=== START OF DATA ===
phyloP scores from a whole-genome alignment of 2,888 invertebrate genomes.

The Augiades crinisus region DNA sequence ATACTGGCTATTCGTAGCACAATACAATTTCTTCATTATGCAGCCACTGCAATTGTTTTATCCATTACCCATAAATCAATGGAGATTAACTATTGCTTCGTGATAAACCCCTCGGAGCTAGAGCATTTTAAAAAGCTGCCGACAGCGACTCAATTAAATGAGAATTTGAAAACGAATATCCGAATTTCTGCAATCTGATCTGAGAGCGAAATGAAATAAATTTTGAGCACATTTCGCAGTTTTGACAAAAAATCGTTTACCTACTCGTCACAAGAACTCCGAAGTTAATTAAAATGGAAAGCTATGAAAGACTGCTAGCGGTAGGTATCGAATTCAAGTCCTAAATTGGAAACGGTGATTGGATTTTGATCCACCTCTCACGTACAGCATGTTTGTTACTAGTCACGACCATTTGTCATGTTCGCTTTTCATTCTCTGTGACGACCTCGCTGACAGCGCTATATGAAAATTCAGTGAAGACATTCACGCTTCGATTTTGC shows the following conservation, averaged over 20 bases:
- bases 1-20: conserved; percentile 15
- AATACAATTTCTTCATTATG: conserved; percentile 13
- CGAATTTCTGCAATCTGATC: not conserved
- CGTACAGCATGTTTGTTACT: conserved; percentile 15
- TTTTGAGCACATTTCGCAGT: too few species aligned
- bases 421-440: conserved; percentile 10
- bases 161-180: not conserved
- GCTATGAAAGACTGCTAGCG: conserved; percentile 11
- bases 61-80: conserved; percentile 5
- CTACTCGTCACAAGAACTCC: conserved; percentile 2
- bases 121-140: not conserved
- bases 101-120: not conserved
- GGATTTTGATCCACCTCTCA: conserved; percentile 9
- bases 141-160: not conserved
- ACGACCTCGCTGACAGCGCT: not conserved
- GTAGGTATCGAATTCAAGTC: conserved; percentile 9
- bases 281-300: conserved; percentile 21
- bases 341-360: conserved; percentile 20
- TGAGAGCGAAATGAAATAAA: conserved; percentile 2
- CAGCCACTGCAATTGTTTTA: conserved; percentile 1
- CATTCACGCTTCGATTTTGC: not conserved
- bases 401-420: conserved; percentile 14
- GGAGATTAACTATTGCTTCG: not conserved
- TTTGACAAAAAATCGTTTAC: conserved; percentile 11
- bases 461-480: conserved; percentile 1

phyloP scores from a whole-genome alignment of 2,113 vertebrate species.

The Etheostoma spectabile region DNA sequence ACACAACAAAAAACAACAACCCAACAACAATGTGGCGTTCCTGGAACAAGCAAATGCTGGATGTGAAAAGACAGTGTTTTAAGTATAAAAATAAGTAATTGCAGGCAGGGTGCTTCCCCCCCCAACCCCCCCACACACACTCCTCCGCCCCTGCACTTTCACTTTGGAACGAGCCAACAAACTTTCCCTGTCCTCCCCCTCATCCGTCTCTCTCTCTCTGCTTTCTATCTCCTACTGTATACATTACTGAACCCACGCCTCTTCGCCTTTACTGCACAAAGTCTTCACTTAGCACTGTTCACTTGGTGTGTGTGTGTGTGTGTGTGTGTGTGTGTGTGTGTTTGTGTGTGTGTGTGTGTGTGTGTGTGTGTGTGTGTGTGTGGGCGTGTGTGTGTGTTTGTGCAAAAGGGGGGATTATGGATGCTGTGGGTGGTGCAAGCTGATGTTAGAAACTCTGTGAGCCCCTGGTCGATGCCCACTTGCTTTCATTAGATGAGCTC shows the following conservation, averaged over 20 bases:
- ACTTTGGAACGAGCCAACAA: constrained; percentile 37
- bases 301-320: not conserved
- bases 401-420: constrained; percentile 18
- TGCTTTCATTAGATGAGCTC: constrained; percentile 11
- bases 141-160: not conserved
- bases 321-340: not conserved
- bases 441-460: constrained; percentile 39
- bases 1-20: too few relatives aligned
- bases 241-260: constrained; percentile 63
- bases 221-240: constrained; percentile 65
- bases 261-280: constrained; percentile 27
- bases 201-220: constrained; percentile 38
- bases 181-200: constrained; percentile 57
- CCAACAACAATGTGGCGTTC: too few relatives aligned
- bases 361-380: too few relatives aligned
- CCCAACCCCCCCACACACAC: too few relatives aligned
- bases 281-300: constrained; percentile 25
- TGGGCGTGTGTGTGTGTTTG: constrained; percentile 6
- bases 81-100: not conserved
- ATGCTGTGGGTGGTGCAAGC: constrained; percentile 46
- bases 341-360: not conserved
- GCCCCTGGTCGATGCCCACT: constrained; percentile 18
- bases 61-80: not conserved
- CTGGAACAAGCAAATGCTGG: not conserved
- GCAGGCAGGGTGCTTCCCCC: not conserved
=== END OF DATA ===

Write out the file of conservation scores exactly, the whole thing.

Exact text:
phyloP scores from a whole-genome alignment of 2,888 invertebrate genomes.

The Augiades crinisus region DNA sequence ATACTGGCTATTCGTAGCACAATACAATTTCTTCATTATGCAGCCACTGCAATTGTTTTATCCATTACCCATAAATCAATGGAGATTAACTATTGCTTCGTGATAAACCCCTCGGAGCTAGAGCATTTTAAAAAGCTGCCGACAGCGACTCAATTAAATGAGAATTTGAAAACGAATATCCGAATTTCTGCAATCTGATCTGAGAGCGAAATGAAATAAATTTTGAGCACATTTCGCAGTTTTGACAAAAAATCGTTTACCTACTCGTCACAAGAACTCCGAAGTTAATTAAAATGGAAAGCTATGAAAGACTGCTAGCGGTAGGTATCGAATTCAAGTCCTAAATTGGAAACGGTGATTGGATTTTGATCCACCTCTCACGTACAGCATGTTTGTTACTAGTCACGACCATTTGTCATGTTCGCTTTTCATTCTCTGTGACGACCTCGCTGACAGCGCTATATGAAAATTCAGTGAAGACATTCACGCTTCGATTTTGC shows the following conservation, averaged over 20 bases:
- bases 1-20: conserved; percentile 15
- AATACAATTTCTTCATTATG: conserved; percentile 13
- CGAATTTCTGCAATCTGATC: not conserved
- CGTACAGCATGTTTGTTACT: conserved; percentile 15
- TTTTGAGCACATTTCGCAGT: too few species aligned
- bases 421-440: conserved; percentile 10
- bases 161-180: not conserved
- GCTATGAAAGACTGCTAGCG: conserved; percentile 11
- bases 61-80: conserved; percentile 5
- CTACTCGTCACAAGAACTCC: conserved; percentile 2
- bases 121-140: not conserved
- bases 101-120: not conserved
- GGATTTTGATCCACCTCTCA: conserved; percentile 9
- bases 141-160: not conserved
- ACGACCTCGCTGACAGCGCT: not conserved
- GTAGGTATCGAATTCAAGTC: conserved; percentile 9
- bases 281-300: conserved; percentile 21
- bases 341-360: conserved; percentile 20
- TGAGAGCGAAATGAAATAAA: conserved; percentile 2
- CAGCCACTGCAATTGTTTTA: conserved; percentile 1
- CATTCACGCTTCGATTTTGC: not conserved
- bases 401-420: conserved; percentile 14
- GGAGATTAACTATTGCTTCG: not conserved
- TTTGACAAAAAATCGTTTAC: conserved; percentile 11
- bases 461-480: conserved; percentile 1

phyloP scores from a whole-genome alignment of 2,113 vertebrate species.

The Etheostoma spectabile region DNA sequence ACACAACAAAAAACAACAACCCAACAACAATGTGGCGTTCCTGGAACAAGCAAATGCTGGATGTGAAAAGACAGTGTTTTAAGTATAAAAATAAGTAATTGCAGGCAGGGTGCTTCCCCCCCCAACCCCCCCACACACACTCCTCCGCCCCTGCACTTTCACTTTGGAACGAGCCAACAAACTTTCCCTGTCCTCCCCCTCATCCGTCTCTCTCTCTCTGCTTTCTATCTCCTACTGTATACATTACTGAACCCACGCCTCTTCGCCTTTACTGCACAAAGTCTTCACTTAGCACTGTTCACTTGGTGTGTGTGTGTGTGTGTGTGTGTGTGTGTGTGTGTTTGTGTGTGTGTGTGTGTGTGTGTGTGTGTGTGTGTGTGTGGGCGTGTGTGTGTGTTTGTGCAAAAGGGGGGATTATGGATGCTGTGGGTGGTGCAAGCTGATGTTAGAAACTCTGTGAGCCCCTGGTCGATGCCCACTTGCTTTCATTAGATGAGCTC shows the following conservation, averaged over 20 bases:
- ACTTTGGAACGAGCCAACAA: constrained; percentile 37
- bases 301-320: not conserved
- bases 401-420: constrained; percentile 18
- TGCTTTCATTAGATGAGCTC: constrained; percentile 11
- bases 141-160: not conserved
- bases 321-340: not conserved
- bases 441-460: constrained; percentile 39
- bases 1-20: too few relatives aligned
- bases 241-260: constrained; percentile 63
- bases 221-240: constrained; percentile 65
- bases 261-280: constrained; percentile 27
- bases 201-220: constrained; percentile 38
- bases 181-200: constrained; percentile 57
- CCAACAACAATGTGGCGTTC: too few relatives aligned
- bases 361-380: too few relatives aligned
- CCCAACCCCCCCACACACAC: too few relatives aligned
- bases 281-300: constrained; percentile 25
- TGGGCGTGTGTGTGTGTTTG: constrained; percentile 6
- bases 81-100: not conserved
- ATGCTGTGGGTGGTGCAAGC: constrained; percentile 46
- bases 341-360: not conserved
- GCCCCTGGTCGATGCCCACT: constrained; percentile 18
- bases 61-80: not conserved
- CTGGAACAAGCAAATGCTGG: not conserved
- GCAGGCAGGGTGCTTCCCCC: not conserved